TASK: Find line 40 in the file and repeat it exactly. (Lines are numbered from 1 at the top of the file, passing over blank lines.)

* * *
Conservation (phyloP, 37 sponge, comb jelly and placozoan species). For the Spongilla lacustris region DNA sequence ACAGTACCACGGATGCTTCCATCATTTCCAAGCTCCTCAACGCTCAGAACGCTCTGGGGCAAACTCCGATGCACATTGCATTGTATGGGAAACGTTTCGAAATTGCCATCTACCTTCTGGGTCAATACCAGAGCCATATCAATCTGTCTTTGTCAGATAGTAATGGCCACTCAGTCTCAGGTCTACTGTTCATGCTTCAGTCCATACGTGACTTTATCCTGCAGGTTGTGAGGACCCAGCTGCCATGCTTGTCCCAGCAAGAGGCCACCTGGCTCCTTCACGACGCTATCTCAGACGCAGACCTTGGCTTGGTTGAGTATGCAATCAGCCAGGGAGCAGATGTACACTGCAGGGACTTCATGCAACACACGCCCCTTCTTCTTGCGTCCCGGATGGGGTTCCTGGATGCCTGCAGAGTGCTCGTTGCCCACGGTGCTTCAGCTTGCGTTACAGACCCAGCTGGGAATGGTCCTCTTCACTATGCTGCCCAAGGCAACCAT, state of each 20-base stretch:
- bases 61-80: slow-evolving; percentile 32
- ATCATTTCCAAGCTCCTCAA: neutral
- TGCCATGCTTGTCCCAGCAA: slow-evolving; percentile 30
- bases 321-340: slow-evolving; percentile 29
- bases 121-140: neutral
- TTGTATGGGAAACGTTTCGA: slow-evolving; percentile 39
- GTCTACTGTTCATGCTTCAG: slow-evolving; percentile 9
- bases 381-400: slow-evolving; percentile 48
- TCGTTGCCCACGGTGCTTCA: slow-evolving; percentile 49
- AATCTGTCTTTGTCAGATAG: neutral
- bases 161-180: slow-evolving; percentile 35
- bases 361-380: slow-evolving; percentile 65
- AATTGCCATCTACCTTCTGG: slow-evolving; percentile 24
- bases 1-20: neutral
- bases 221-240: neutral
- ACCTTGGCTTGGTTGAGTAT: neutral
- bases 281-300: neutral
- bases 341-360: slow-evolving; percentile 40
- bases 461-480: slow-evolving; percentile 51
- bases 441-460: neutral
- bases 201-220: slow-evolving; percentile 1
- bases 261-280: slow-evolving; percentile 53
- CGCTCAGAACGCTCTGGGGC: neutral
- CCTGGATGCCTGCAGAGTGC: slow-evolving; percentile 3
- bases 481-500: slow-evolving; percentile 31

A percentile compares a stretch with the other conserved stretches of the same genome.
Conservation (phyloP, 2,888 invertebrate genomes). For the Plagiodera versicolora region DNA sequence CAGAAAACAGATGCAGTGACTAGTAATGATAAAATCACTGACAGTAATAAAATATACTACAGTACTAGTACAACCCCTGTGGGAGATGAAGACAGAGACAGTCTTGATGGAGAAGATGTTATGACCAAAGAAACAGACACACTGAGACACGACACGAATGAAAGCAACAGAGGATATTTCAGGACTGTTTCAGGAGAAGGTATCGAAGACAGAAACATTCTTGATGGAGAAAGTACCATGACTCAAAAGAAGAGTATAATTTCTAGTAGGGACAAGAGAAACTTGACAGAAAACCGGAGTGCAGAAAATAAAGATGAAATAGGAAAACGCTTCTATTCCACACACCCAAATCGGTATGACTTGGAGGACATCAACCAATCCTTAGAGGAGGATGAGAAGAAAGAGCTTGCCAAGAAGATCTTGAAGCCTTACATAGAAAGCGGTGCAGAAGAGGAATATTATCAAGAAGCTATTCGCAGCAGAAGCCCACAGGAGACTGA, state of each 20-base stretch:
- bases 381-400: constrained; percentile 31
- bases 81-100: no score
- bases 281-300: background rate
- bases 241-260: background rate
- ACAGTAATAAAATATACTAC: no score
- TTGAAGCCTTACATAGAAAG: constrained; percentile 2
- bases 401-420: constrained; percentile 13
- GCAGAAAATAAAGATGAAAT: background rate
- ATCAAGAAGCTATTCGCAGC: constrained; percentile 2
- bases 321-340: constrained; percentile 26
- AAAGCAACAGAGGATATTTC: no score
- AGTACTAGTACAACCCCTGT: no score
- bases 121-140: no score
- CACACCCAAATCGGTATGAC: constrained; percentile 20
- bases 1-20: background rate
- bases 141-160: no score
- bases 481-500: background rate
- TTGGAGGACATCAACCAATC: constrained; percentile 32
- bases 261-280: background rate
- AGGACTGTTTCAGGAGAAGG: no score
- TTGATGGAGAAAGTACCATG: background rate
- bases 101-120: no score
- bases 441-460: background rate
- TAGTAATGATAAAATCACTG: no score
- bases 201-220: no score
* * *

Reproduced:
- AGTACTAGTACAACCCCTGT: no score